Differences in eye-movement patterns between anorexic and control observers when judging body size and attractiveness


Dr M. J. Tovée, Institute of Neuroscience, Henry Wellcome Building. Newcastle University, Newcastle upon Tyne NE2 4HH, UK (e-mail: m.j.tovee@ncl.ac.uk).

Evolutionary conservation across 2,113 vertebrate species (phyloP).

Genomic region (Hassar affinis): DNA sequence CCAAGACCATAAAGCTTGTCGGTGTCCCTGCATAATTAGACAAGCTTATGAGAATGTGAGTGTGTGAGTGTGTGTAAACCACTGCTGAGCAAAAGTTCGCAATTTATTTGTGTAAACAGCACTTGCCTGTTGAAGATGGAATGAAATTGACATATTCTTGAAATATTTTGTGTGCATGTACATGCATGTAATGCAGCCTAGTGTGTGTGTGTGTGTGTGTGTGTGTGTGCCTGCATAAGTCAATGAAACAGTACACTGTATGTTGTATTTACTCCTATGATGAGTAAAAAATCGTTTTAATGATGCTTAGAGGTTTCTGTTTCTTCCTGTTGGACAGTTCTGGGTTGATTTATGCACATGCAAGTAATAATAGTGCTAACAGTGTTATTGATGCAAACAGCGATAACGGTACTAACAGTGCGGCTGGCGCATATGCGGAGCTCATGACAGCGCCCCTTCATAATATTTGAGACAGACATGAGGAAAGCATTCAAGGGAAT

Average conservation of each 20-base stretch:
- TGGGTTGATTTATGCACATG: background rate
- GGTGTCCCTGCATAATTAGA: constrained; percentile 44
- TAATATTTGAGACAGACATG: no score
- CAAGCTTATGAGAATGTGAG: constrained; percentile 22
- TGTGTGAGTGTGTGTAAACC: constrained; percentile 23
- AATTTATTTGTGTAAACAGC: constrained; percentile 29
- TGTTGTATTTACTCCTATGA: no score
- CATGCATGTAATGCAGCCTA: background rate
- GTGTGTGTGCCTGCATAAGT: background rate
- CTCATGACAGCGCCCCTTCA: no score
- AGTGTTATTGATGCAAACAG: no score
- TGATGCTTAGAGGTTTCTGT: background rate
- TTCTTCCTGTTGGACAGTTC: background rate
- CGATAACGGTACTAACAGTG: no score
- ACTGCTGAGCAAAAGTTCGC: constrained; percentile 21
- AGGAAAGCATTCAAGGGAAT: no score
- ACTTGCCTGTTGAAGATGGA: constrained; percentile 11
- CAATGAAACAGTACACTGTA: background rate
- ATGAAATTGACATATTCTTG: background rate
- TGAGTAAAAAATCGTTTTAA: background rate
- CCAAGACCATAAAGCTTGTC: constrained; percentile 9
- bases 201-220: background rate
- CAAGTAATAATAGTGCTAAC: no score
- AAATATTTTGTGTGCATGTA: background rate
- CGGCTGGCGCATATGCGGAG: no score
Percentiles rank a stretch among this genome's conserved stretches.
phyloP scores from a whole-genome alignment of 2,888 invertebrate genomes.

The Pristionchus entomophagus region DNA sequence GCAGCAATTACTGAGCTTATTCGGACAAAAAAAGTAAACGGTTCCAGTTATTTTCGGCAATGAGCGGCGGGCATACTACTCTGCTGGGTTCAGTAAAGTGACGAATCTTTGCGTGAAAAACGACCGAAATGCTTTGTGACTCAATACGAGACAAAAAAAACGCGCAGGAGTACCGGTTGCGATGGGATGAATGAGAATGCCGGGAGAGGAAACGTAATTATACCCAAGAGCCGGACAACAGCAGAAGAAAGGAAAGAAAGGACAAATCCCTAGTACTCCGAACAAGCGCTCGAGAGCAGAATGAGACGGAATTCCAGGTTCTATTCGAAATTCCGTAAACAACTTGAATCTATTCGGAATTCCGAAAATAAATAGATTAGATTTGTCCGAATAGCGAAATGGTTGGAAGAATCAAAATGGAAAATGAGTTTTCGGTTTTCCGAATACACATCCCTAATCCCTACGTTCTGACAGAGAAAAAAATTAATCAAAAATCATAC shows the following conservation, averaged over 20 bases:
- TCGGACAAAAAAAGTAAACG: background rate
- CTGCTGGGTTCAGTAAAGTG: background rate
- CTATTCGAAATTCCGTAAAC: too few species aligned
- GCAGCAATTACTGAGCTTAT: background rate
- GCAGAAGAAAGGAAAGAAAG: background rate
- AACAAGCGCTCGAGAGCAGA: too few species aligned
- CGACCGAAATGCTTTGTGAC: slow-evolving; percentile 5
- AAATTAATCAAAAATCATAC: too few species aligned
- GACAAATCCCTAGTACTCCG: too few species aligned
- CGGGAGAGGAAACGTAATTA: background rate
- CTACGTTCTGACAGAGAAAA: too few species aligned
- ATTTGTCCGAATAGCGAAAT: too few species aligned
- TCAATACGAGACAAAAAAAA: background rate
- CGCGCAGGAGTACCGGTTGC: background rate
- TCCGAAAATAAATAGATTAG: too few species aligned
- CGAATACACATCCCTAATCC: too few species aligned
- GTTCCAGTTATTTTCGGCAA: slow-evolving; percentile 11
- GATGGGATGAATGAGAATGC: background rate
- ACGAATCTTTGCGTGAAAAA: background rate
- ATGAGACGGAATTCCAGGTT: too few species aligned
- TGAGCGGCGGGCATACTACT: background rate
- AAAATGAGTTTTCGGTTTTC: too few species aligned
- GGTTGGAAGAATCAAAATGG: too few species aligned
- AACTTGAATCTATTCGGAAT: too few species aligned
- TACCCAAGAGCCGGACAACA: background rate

Attentional biases may influence the eye-movements made when judging bodies and so alter the visual information sampled when making a judgment. This may lead to an overestimation of body size. We measured the eye-movements made by 16 anorexic observers and 16 age-matched controls when judging body size and attractiveness. We combined behavioural data with a novel eye-movement analysis technique that allowed us to apply spatial statistical techniques to make fine spatial discriminations in the pattern of eye-movements between our observer groups. Our behavioural results show that anorexic observers overestimate body size relative to controls and find bodies with lower body mass indexes more attractive. For both judgments, the controls' fixations centre on the stomach, but the anorexic observers show a much wider fixation pattern extending to encompass additional features such as the prominence of the hip and collar bones. This additional visual information may serve to alter their behavioural judgments towards an overestimation of body size and shift their ideal body size towards a significantly lower value.